Nothing is more beautiful in the Texas landscape than the response of the Texas sage to a rainfall. Within days it bursts into profusion of small purple flowers. Texas sage or Leucophyllum is not a sage but a member of the Scrophulariaceae family which include the penstemons, snapdragons and foxgloves. This particular plant seeded here in the decomposed granite. An area which was intended for parking but will never be used as such. I planned to remove the plant but never got round to it.
There are several varieties of the plant. "Green cloud" has a much greener leaf than the regular silver leaf. "Thundercloud" is known for its abundant blossoms.
Caught in a different light this bush has never flowered before. It is growing in very poor rocky soil. I believe that the intense heat and lack of rain this year followed by and inch of rain last week is responsible for the bloom.
I have been noticing over the years that there are some plants that demand specific conditions to perform at their best. Several years ago I purchased a bergamot plant. Every year it grew leaves but never flowered- until last year. It became a great stand topped with huge raspberry blooms. It must have been the cooler summer with abundant rain. We may never have those conditions again which probably mirrored the more favorable conditions of temperate climates where the plant grows best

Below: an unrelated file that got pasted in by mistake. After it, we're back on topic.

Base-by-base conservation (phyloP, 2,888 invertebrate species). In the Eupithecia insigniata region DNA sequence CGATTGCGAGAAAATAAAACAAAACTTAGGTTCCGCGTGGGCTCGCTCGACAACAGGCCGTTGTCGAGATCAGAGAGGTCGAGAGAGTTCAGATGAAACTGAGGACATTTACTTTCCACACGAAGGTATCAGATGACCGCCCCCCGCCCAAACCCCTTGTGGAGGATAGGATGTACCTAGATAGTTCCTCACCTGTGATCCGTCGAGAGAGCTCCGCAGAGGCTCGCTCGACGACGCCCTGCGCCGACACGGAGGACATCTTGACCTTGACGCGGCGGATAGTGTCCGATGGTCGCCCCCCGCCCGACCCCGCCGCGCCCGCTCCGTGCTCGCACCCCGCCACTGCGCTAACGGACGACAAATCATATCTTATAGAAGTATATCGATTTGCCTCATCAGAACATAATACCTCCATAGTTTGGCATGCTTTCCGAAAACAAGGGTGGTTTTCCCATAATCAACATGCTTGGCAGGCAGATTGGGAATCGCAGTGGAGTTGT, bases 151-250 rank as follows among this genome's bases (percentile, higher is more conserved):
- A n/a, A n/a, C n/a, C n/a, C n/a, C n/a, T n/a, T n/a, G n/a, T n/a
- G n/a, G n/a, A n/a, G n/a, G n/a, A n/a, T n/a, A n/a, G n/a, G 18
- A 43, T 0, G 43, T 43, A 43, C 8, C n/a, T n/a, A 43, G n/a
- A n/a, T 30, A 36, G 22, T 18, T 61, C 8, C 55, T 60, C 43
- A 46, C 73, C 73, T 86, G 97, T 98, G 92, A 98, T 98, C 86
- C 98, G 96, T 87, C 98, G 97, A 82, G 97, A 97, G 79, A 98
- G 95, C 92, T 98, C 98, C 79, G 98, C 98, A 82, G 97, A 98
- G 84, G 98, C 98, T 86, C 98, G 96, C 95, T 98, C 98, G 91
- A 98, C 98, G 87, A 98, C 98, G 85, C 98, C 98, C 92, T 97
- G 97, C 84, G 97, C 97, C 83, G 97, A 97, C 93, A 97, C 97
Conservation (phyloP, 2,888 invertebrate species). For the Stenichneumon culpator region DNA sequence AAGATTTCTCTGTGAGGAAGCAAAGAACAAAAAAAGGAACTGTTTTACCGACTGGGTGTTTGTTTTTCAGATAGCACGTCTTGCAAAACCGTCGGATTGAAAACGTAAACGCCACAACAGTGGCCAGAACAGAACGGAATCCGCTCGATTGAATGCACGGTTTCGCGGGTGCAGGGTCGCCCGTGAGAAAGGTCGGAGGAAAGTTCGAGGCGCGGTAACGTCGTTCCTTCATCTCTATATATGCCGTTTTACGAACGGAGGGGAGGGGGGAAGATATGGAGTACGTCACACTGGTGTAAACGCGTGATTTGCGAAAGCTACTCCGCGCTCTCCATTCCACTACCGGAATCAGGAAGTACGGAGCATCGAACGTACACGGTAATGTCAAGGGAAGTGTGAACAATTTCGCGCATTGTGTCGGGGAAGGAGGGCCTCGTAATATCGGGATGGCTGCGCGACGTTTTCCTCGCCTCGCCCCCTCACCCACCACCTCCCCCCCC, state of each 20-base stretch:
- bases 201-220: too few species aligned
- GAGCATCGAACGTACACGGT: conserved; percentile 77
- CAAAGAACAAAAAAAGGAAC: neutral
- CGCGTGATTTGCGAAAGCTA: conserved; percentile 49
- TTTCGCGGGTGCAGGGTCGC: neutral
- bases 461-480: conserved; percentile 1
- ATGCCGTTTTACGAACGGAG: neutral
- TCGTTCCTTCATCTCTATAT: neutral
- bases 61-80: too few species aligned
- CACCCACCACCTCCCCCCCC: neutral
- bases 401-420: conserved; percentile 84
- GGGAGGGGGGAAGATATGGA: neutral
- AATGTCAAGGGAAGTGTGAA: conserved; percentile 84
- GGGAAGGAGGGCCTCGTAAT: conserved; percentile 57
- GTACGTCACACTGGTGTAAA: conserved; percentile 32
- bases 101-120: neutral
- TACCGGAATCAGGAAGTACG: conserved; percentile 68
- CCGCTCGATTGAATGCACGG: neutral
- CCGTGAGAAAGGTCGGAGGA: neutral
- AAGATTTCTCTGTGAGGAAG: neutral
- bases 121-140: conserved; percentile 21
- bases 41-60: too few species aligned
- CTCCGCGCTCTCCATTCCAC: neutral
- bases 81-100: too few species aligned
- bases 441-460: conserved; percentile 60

One year I grew foxgloves. I had beautiful blooms into the summer. Since then I have grown nothing but leaves.
The bean tepee has been stripped of every leaf and many of the stalks. Today I removed the remaining bush bean plants and put them outside for the deer. They were over in a shot.